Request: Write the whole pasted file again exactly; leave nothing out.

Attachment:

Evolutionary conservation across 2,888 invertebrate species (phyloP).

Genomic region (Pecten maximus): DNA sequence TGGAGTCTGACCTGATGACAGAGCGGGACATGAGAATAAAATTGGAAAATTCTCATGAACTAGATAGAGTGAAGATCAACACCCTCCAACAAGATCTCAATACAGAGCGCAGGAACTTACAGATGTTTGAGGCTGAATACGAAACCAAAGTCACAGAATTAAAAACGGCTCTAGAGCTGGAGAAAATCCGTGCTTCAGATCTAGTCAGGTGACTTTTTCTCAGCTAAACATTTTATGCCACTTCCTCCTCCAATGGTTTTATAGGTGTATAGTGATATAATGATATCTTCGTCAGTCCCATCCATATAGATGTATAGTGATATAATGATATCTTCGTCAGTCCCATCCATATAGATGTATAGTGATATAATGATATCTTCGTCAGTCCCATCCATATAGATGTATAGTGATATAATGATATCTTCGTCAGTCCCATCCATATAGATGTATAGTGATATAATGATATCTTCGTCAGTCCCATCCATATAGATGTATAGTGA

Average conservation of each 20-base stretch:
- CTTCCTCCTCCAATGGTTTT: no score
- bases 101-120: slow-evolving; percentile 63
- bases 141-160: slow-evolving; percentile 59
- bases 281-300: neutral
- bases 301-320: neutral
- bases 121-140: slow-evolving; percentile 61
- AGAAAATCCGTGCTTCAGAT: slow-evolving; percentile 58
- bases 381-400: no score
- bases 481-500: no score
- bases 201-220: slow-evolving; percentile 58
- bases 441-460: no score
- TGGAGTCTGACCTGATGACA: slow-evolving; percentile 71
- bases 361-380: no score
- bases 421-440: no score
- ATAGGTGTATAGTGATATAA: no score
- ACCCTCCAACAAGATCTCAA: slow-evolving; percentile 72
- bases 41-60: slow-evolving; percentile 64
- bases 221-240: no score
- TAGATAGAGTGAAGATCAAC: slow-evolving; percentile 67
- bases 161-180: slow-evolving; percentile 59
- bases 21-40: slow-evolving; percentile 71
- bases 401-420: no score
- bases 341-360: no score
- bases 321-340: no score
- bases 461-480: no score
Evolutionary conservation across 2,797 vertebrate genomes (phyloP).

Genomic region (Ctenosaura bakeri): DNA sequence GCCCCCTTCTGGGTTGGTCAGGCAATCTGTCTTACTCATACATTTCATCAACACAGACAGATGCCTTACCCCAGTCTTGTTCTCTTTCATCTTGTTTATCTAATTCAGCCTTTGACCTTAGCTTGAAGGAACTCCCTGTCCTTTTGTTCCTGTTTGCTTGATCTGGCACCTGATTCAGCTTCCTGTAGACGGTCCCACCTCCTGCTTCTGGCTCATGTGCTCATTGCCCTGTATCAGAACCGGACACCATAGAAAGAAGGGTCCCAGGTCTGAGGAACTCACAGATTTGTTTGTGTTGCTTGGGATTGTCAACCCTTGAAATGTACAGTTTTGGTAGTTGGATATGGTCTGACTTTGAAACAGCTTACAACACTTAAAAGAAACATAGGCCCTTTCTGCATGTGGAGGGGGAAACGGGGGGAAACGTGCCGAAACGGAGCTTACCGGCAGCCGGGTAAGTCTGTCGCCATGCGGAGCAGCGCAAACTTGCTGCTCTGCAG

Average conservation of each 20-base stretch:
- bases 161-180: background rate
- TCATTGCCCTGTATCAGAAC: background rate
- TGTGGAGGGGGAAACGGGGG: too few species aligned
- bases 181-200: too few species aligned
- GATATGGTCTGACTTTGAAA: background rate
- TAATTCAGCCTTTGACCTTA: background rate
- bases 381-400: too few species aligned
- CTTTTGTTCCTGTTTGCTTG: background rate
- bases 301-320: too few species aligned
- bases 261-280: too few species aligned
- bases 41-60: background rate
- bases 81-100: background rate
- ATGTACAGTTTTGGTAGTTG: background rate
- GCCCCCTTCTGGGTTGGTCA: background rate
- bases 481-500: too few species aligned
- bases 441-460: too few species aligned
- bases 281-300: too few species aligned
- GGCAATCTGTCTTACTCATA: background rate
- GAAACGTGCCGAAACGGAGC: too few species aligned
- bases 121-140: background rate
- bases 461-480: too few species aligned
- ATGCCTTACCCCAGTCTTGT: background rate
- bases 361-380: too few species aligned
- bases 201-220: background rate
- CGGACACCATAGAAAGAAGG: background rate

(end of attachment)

Evolutionary conservation across 2,888 invertebrate species (phyloP).

Genomic region (Pecten maximus): DNA sequence TGGAGTCTGACCTGATGACAGAGCGGGACATGAGAATAAAATTGGAAAATTCTCATGAACTAGATAGAGTGAAGATCAACACCCTCCAACAAGATCTCAATACAGAGCGCAGGAACTTACAGATGTTTGAGGCTGAATACGAAACCAAAGTCACAGAATTAAAAACGGCTCTAGAGCTGGAGAAAATCCGTGCTTCAGATCTAGTCAGGTGACTTTTTCTCAGCTAAACATTTTATGCCACTTCCTCCTCCAATGGTTTTATAGGTGTATAGTGATATAATGATATCTTCGTCAGTCCCATCCATATAGATGTATAGTGATATAATGATATCTTCGTCAGTCCCATCCATATAGATGTATAGTGATATAATGATATCTTCGTCAGTCCCATCCATATAGATGTATAGTGATATAATGATATCTTCGTCAGTCCCATCCATATAGATGTATAGTGATATAATGATATCTTCGTCAGTCCCATCCATATAGATGTATAGTGA

Average conservation of each 20-base stretch:
- CTTCCTCCTCCAATGGTTTT: no score
- bases 101-120: slow-evolving; percentile 63
- bases 141-160: slow-evolving; percentile 59
- bases 281-300: neutral
- bases 301-320: neutral
- bases 121-140: slow-evolving; percentile 61
- AGAAAATCCGTGCTTCAGAT: slow-evolving; percentile 58
- bases 381-400: no score
- bases 481-500: no score
- bases 201-220: slow-evolving; percentile 58
- bases 441-460: no score
- TGGAGTCTGACCTGATGACA: slow-evolving; percentile 71
- bases 361-380: no score
- bases 421-440: no score
- ATAGGTGTATAGTGATATAA: no score
- ACCCTCCAACAAGATCTCAA: slow-evolving; percentile 72
- bases 41-60: slow-evolving; percentile 64
- bases 221-240: no score
- TAGATAGAGTGAAGATCAAC: slow-evolving; percentile 67
- bases 161-180: slow-evolving; percentile 59
- bases 21-40: slow-evolving; percentile 71
- bases 401-420: no score
- bases 341-360: no score
- bases 321-340: no score
- bases 461-480: no score
Evolutionary conservation across 2,797 vertebrate genomes (phyloP).

Genomic region (Ctenosaura bakeri): DNA sequence GCCCCCTTCTGGGTTGGTCAGGCAATCTGTCTTACTCATACATTTCATCAACACAGACAGATGCCTTACCCCAGTCTTGTTCTCTTTCATCTTGTTTATCTAATTCAGCCTTTGACCTTAGCTTGAAGGAACTCCCTGTCCTTTTGTTCCTGTTTGCTTGATCTGGCACCTGATTCAGCTTCCTGTAGACGGTCCCACCTCCTGCTTCTGGCTCATGTGCTCATTGCCCTGTATCAGAACCGGACACCATAGAAAGAAGGGTCCCAGGTCTGAGGAACTCACAGATTTGTTTGTGTTGCTTGGGATTGTCAACCCTTGAAATGTACAGTTTTGGTAGTTGGATATGGTCTGACTTTGAAACAGCTTACAACACTTAAAAGAAACATAGGCCCTTTCTGCATGTGGAGGGGGAAACGGGGGGAAACGTGCCGAAACGGAGCTTACCGGCAGCCGGGTAAGTCTGTCGCCATGCGGAGCAGCGCAAACTTGCTGCTCTGCAG

Average conservation of each 20-base stretch:
- bases 161-180: background rate
- TCATTGCCCTGTATCAGAAC: background rate
- TGTGGAGGGGGAAACGGGGG: too few species aligned
- bases 181-200: too few species aligned
- GATATGGTCTGACTTTGAAA: background rate
- TAATTCAGCCTTTGACCTTA: background rate
- bases 381-400: too few species aligned
- CTTTTGTTCCTGTTTGCTTG: background rate
- bases 301-320: too few species aligned
- bases 261-280: too few species aligned
- bases 41-60: background rate
- bases 81-100: background rate
- ATGTACAGTTTTGGTAGTTG: background rate
- GCCCCCTTCTGGGTTGGTCA: background rate
- bases 481-500: too few species aligned
- bases 441-460: too few species aligned
- bases 281-300: too few species aligned
- GGCAATCTGTCTTACTCATA: background rate
- GAAACGTGCCGAAACGGAGC: too few species aligned
- bases 121-140: background rate
- bases 461-480: too few species aligned
- ATGCCTTACCCCAGTCTTGT: background rate
- bases 361-380: too few species aligned
- bases 201-220: background rate
- CGGACACCATAGAAAGAAGG: background rate